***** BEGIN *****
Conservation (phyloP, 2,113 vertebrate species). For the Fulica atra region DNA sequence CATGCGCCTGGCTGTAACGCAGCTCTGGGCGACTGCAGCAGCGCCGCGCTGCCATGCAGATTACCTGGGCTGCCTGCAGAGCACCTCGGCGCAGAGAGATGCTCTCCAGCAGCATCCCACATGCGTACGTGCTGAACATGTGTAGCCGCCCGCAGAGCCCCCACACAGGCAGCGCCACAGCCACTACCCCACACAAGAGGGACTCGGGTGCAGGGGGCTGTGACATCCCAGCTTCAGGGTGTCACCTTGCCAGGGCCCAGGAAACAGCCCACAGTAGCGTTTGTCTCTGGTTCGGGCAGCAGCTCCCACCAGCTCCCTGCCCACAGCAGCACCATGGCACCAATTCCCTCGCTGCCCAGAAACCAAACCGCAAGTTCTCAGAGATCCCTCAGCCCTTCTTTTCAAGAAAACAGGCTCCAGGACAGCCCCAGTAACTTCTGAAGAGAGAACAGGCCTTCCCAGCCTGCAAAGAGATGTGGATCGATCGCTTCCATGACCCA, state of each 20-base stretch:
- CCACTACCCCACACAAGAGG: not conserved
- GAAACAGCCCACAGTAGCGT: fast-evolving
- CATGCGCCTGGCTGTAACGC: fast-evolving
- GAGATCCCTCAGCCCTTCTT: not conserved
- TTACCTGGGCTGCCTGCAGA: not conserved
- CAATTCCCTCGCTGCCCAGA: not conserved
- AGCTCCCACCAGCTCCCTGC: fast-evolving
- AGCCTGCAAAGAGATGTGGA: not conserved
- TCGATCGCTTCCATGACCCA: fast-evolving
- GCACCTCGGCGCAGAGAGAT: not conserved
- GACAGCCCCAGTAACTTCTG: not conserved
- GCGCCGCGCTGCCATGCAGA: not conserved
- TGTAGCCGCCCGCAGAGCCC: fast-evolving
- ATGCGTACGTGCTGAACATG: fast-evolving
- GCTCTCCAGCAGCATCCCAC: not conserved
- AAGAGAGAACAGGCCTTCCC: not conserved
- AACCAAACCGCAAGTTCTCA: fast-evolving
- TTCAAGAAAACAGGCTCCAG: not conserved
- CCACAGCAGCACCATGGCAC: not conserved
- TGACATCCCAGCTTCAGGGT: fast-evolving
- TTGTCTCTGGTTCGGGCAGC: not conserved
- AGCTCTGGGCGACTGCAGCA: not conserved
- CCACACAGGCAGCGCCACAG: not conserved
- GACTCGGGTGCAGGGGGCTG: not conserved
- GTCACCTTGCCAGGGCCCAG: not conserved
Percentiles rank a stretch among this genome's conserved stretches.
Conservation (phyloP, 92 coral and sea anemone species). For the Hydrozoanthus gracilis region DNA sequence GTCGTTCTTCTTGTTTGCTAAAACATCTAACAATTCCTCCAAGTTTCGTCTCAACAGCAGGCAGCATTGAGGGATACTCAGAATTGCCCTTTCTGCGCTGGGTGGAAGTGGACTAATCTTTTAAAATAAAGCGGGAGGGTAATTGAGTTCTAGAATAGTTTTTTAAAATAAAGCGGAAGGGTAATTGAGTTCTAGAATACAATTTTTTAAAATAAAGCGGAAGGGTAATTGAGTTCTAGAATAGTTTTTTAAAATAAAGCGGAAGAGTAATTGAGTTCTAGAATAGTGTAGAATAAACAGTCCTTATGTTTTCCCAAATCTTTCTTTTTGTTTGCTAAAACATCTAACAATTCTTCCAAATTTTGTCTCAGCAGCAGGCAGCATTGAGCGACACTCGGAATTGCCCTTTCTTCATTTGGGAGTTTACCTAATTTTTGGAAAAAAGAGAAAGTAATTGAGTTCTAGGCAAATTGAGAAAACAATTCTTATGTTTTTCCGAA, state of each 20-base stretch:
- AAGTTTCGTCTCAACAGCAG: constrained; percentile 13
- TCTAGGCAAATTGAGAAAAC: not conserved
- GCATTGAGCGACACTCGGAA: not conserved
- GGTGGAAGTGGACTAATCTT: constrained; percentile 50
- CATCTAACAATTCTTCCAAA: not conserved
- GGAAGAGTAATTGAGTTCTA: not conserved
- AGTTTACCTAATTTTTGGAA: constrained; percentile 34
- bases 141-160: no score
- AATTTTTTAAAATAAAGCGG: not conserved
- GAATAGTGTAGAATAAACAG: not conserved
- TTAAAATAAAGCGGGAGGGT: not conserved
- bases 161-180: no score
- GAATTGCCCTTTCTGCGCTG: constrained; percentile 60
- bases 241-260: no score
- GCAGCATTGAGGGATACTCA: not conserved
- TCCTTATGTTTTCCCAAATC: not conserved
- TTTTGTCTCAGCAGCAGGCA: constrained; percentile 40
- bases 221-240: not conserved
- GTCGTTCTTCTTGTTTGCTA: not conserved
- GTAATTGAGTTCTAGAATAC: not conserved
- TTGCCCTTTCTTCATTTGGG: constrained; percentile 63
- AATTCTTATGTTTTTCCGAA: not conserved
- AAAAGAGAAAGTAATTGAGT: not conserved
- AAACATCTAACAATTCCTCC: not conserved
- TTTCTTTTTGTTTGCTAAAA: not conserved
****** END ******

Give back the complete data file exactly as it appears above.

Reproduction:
Conservation (phyloP, 2,113 vertebrate species). For the Fulica atra region DNA sequence CATGCGCCTGGCTGTAACGCAGCTCTGGGCGACTGCAGCAGCGCCGCGCTGCCATGCAGATTACCTGGGCTGCCTGCAGAGCACCTCGGCGCAGAGAGATGCTCTCCAGCAGCATCCCACATGCGTACGTGCTGAACATGTGTAGCCGCCCGCAGAGCCCCCACACAGGCAGCGCCACAGCCACTACCCCACACAAGAGGGACTCGGGTGCAGGGGGCTGTGACATCCCAGCTTCAGGGTGTCACCTTGCCAGGGCCCAGGAAACAGCCCACAGTAGCGTTTGTCTCTGGTTCGGGCAGCAGCTCCCACCAGCTCCCTGCCCACAGCAGCACCATGGCACCAATTCCCTCGCTGCCCAGAAACCAAACCGCAAGTTCTCAGAGATCCCTCAGCCCTTCTTTTCAAGAAAACAGGCTCCAGGACAGCCCCAGTAACTTCTGAAGAGAGAACAGGCCTTCCCAGCCTGCAAAGAGATGTGGATCGATCGCTTCCATGACCCA, state of each 20-base stretch:
- CCACTACCCCACACAAGAGG: not conserved
- GAAACAGCCCACAGTAGCGT: fast-evolving
- CATGCGCCTGGCTGTAACGC: fast-evolving
- GAGATCCCTCAGCCCTTCTT: not conserved
- TTACCTGGGCTGCCTGCAGA: not conserved
- CAATTCCCTCGCTGCCCAGA: not conserved
- AGCTCCCACCAGCTCCCTGC: fast-evolving
- AGCCTGCAAAGAGATGTGGA: not conserved
- TCGATCGCTTCCATGACCCA: fast-evolving
- GCACCTCGGCGCAGAGAGAT: not conserved
- GACAGCCCCAGTAACTTCTG: not conserved
- GCGCCGCGCTGCCATGCAGA: not conserved
- TGTAGCCGCCCGCAGAGCCC: fast-evolving
- ATGCGTACGTGCTGAACATG: fast-evolving
- GCTCTCCAGCAGCATCCCAC: not conserved
- AAGAGAGAACAGGCCTTCCC: not conserved
- AACCAAACCGCAAGTTCTCA: fast-evolving
- TTCAAGAAAACAGGCTCCAG: not conserved
- CCACAGCAGCACCATGGCAC: not conserved
- TGACATCCCAGCTTCAGGGT: fast-evolving
- TTGTCTCTGGTTCGGGCAGC: not conserved
- AGCTCTGGGCGACTGCAGCA: not conserved
- CCACACAGGCAGCGCCACAG: not conserved
- GACTCGGGTGCAGGGGGCTG: not conserved
- GTCACCTTGCCAGGGCCCAG: not conserved
Percentiles rank a stretch among this genome's conserved stretches.
Conservation (phyloP, 92 coral and sea anemone species). For the Hydrozoanthus gracilis region DNA sequence GTCGTTCTTCTTGTTTGCTAAAACATCTAACAATTCCTCCAAGTTTCGTCTCAACAGCAGGCAGCATTGAGGGATACTCAGAATTGCCCTTTCTGCGCTGGGTGGAAGTGGACTAATCTTTTAAAATAAAGCGGGAGGGTAATTGAGTTCTAGAATAGTTTTTTAAAATAAAGCGGAAGGGTAATTGAGTTCTAGAATACAATTTTTTAAAATAAAGCGGAAGGGTAATTGAGTTCTAGAATAGTTTTTTAAAATAAAGCGGAAGAGTAATTGAGTTCTAGAATAGTGTAGAATAAACAGTCCTTATGTTTTCCCAAATCTTTCTTTTTGTTTGCTAAAACATCTAACAATTCTTCCAAATTTTGTCTCAGCAGCAGGCAGCATTGAGCGACACTCGGAATTGCCCTTTCTTCATTTGGGAGTTTACCTAATTTTTGGAAAAAAGAGAAAGTAATTGAGTTCTAGGCAAATTGAGAAAACAATTCTTATGTTTTTCCGAA, state of each 20-base stretch:
- AAGTTTCGTCTCAACAGCAG: constrained; percentile 13
- TCTAGGCAAATTGAGAAAAC: not conserved
- GCATTGAGCGACACTCGGAA: not conserved
- GGTGGAAGTGGACTAATCTT: constrained; percentile 50
- CATCTAACAATTCTTCCAAA: not conserved
- GGAAGAGTAATTGAGTTCTA: not conserved
- AGTTTACCTAATTTTTGGAA: constrained; percentile 34
- bases 141-160: no score
- AATTTTTTAAAATAAAGCGG: not conserved
- GAATAGTGTAGAATAAACAG: not conserved
- TTAAAATAAAGCGGGAGGGT: not conserved
- bases 161-180: no score
- GAATTGCCCTTTCTGCGCTG: constrained; percentile 60
- bases 241-260: no score
- GCAGCATTGAGGGATACTCA: not conserved
- TCCTTATGTTTTCCCAAATC: not conserved
- TTTTGTCTCAGCAGCAGGCA: constrained; percentile 40
- bases 221-240: not conserved
- GTCGTTCTTCTTGTTTGCTA: not conserved
- GTAATTGAGTTCTAGAATAC: not conserved
- TTGCCCTTTCTTCATTTGGG: constrained; percentile 63
- AATTCTTATGTTTTTCCGAA: not conserved
- AAAAGAGAAAGTAATTGAGT: not conserved
- AAACATCTAACAATTCCTCC: not conserved
- TTTCTTTTTGTTTGCTAAAA: not conserved